Image - Press Release - Sentinel-3 - 19/02/2016

Altimeter 1D-VAR Tropospheric Correction (AMTROC)

Image - Press Release - Sentinel-3 - 19/02/2016
Image - Press Release - Sentinel-3 - 19/02/2016

This study aimed to implement a novel method to derive Total Column Water Vapour (TCWV) and a Wet Tropospheric Correction (WTC) from observations from the Microwave Radiometer (MWR) instrument on-board the Sentinel-3 series of satellites.

Last Updated

14, November 2020

Long-term observations of trends in Sea Surface Height (SSH), as well as Total Column Water Vapour (TCWV), are critical for understanding the impacts and risks of climate change. In particular, changes in SSH are of major societal importance globally, as well as regionally. The Global Climate Observing System (GCOS) has identified both SSH and TCWV as essential climate variables (ECVs).

Atmospheric water vapour increases the refraction index of air, leading to a reduction in the speed of light as compared to dry air. The accuracy of SSH estimates from radar altimetry, therefore, depends strongly on the so-called 'wet tropospheric correction' (WTC), aimed at eliminating the temporally and spatially varying impact of the atmospheric water vapour on SSH retrievals. In fact, the spatial and temporal variability of water vapour is such that an instantaneous estimation of its impact is needed to meet the SSH accuracy requirements. Consequently, the primary role of the nadir-looking Microwave Radiometer (MWR), of the Sentinel-3 altimetry missions, is to provide the necessary water vapour observations.

In addition to WTC, TCWV is a highly important climate variable in its own right. The atmospheric water vapour feedback is believed to be the strongest feedback mechanism in climate change, approximately doubling the direct warming impact of increased CO2 forcing [Cess et al., 1990; Forster et al., 2007].

In the frame of the AMTROC study, a novel method has been implemented to derive TCWV and WTC, together with their respective uncertainties, from observations of the MWR instrument above the global ice-free oceans. The method was then applied to 10 months of continuous Sentinel-3A observations between 15 June 2016 and 15 April 2017.

Altimeter 1D-VAR Tropospheric Correction (AMTROC) - TCWV climatology
Figure 1: TCWV climatology (monthly means for 3°×3° areas), covering the period 06/2016 to 04/2017, derived from the MWR instruments.


The overall objective of this study was to contribute to enhancing the scientific quality of the Level 2 TCWV and WTC products to be derived from observations by the Microwave Radiometer (MWR) instruments onboard the Sentinel-3 series of satellites.


Altimeter 1D-VAR Tropospheric Correction (AMTROC) - differences
Figure 2: Difference between 1D-VAR and ERA-Interim reanalysis (red) as well as ANN and ERA-Interim reanalysis (blue) as a function of ERA TCWV (left) and wind speed (right) for a subset of 8,000 randomly selected MWR data points.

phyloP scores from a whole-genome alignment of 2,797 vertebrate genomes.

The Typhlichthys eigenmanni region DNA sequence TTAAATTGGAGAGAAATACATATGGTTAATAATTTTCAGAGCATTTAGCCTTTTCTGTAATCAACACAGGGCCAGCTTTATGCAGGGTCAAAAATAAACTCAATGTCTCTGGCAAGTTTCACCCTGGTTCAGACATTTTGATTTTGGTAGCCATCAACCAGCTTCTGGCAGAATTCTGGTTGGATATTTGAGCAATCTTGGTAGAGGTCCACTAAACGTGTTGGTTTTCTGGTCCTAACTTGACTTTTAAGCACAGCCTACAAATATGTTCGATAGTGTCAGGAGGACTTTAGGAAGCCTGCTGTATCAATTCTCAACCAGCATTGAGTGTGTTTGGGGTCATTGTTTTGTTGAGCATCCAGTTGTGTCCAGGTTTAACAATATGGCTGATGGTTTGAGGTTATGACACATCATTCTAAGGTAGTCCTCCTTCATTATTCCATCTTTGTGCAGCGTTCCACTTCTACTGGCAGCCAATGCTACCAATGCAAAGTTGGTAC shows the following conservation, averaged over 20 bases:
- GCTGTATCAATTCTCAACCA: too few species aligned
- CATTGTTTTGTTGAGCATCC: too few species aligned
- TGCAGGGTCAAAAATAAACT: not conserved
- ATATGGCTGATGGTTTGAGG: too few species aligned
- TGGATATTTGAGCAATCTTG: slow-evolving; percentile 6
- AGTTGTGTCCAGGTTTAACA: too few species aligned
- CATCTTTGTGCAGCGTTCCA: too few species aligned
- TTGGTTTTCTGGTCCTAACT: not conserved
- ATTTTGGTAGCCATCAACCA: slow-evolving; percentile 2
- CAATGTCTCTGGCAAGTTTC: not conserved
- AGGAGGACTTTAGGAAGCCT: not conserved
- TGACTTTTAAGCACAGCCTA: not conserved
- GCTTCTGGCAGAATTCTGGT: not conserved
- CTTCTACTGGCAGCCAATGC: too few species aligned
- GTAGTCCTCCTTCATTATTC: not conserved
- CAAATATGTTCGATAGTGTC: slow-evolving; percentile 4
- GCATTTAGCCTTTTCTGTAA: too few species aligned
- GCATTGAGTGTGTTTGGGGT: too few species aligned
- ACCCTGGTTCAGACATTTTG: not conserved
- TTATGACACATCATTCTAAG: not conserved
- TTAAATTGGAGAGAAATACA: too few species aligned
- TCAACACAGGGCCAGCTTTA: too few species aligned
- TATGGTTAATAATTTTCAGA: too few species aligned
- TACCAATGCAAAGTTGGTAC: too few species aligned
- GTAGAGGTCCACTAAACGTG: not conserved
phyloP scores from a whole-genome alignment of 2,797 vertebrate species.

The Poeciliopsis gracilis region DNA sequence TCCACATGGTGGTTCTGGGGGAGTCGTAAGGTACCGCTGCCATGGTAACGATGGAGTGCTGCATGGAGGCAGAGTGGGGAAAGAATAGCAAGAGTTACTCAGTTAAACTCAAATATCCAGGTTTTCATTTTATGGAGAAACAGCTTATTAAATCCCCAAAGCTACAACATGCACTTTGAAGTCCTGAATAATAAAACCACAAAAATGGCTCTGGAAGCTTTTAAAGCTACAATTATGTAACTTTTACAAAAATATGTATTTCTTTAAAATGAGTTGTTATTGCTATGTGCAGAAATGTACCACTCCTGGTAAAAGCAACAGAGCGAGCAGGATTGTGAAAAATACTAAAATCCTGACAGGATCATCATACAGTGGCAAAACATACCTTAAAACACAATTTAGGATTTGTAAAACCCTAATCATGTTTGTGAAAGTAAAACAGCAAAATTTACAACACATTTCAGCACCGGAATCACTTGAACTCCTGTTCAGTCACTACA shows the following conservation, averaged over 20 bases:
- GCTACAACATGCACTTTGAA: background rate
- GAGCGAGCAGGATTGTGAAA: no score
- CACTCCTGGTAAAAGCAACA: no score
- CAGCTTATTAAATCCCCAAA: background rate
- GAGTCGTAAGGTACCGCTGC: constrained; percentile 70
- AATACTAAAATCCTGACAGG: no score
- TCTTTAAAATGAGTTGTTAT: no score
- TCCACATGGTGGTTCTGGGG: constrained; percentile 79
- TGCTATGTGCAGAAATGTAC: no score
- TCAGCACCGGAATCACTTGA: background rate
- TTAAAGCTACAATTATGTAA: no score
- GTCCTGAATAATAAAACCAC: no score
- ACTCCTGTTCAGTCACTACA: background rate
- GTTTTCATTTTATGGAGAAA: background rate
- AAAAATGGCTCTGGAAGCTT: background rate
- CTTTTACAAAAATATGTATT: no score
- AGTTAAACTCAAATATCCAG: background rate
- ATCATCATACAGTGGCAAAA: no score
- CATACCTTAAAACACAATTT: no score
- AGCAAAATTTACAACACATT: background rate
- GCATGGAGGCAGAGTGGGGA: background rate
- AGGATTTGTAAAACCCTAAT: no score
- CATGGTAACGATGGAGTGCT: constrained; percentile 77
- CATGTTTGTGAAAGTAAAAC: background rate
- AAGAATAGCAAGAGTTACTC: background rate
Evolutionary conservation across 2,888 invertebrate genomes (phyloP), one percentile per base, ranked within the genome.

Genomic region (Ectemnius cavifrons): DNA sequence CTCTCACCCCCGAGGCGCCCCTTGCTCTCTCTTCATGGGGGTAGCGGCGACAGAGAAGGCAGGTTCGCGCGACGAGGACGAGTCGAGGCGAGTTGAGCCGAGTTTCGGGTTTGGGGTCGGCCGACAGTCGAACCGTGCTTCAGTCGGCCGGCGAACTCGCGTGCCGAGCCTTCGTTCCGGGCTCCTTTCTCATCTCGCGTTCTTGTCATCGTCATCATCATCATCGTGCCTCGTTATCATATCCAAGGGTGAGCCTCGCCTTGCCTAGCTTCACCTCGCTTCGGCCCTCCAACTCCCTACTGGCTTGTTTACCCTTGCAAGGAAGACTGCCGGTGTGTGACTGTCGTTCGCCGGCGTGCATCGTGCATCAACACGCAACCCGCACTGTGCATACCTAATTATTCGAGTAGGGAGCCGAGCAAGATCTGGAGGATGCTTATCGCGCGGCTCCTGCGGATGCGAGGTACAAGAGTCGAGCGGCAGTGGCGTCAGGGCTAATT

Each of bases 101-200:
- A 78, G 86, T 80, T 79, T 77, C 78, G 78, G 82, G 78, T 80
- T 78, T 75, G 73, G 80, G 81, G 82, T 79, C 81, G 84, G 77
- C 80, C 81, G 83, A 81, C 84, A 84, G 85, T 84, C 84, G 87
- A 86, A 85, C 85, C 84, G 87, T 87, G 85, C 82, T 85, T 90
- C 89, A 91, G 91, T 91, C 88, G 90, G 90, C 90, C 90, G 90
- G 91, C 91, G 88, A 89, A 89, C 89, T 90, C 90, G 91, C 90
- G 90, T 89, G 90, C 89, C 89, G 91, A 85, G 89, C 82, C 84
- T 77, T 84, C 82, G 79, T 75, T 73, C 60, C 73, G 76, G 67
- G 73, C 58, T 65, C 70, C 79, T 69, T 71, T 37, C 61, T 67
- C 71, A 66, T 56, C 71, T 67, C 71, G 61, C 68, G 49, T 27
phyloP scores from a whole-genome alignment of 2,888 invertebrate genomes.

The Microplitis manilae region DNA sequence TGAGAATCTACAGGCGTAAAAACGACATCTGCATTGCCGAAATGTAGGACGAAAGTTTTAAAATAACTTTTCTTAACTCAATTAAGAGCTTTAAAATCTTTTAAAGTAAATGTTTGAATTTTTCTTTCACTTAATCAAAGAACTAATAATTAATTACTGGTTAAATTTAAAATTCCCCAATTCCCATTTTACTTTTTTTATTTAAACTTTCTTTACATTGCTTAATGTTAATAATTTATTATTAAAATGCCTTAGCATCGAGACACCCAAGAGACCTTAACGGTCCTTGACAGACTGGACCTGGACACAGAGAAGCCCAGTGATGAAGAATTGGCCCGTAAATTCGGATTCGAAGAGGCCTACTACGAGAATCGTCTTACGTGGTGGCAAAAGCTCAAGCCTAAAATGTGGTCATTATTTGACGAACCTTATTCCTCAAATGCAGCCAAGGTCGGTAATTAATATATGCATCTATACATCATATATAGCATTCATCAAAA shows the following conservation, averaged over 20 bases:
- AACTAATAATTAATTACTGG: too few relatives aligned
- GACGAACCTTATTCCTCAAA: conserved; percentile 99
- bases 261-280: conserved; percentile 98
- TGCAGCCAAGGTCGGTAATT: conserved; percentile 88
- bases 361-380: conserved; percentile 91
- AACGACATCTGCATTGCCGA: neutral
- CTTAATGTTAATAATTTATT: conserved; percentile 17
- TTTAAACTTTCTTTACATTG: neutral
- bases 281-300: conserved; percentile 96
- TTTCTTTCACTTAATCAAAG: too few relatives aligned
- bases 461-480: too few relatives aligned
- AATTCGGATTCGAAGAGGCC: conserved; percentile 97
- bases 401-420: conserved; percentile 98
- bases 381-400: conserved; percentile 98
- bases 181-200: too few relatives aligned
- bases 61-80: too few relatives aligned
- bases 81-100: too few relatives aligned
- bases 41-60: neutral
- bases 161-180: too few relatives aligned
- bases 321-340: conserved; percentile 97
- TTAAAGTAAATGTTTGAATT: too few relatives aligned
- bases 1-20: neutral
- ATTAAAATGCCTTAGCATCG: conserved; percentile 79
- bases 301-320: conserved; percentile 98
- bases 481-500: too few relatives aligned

The primary study goal was to implement a 1D-VAR method to provide accurate and robust TCWV and WTC retrievals from Sentinel-3A MWR observations, building on recent achievements such as the EMiR project, funded by the European Space Agency. The results with this new method have been compared with the Sentinel-3 operational products obtained with a semi-empirical method based on neural networks (ANN). The following results were obtained:

  1. First estimation of the absolute brightness temperature bias in the two MWR channels at 23.8 and 36.5 GHz as provided by the reprocessed Sentinel-3A operational L2 product, by comparison against the corresponding channels of the better calibrated Advanced Technology Microwave Sounder (ATMS) instrument on the Suomi NPP satellite mission.
  2. Implementation of the 1D-VAR algorithm for TCWV and WTC from MWR observations of the Sentinel-3A satellite for the period 15 June 2016 to 15 April 2017, together with the corresponding per-footprint uncertainties.
  3. Provision of flags to allow for masking unreliable (e.g. rain-affected) retrievals.
  4. Validation of bias corrected brightness temperatures as well as TCWV and WTC retrievals by comparison against independent observations, as well as through an analysis of sea surface height variances at cross-over points. The results of 1D-VAR and ANN are very close to each other with the 1D-VAR performing slightly better when compared against reanalysis. In addition, 1D-VAR shows a reduced dependency on wind speed compared to ANN.
  5. Computation of retrieval errors. This is one of the main advantages of the 1D-VAR compared to neural networks method.
  6. Provision of the retrieval software code (in python) together with the accompanying documentation.

Further details of these results can be found in the Study Documents listed below.

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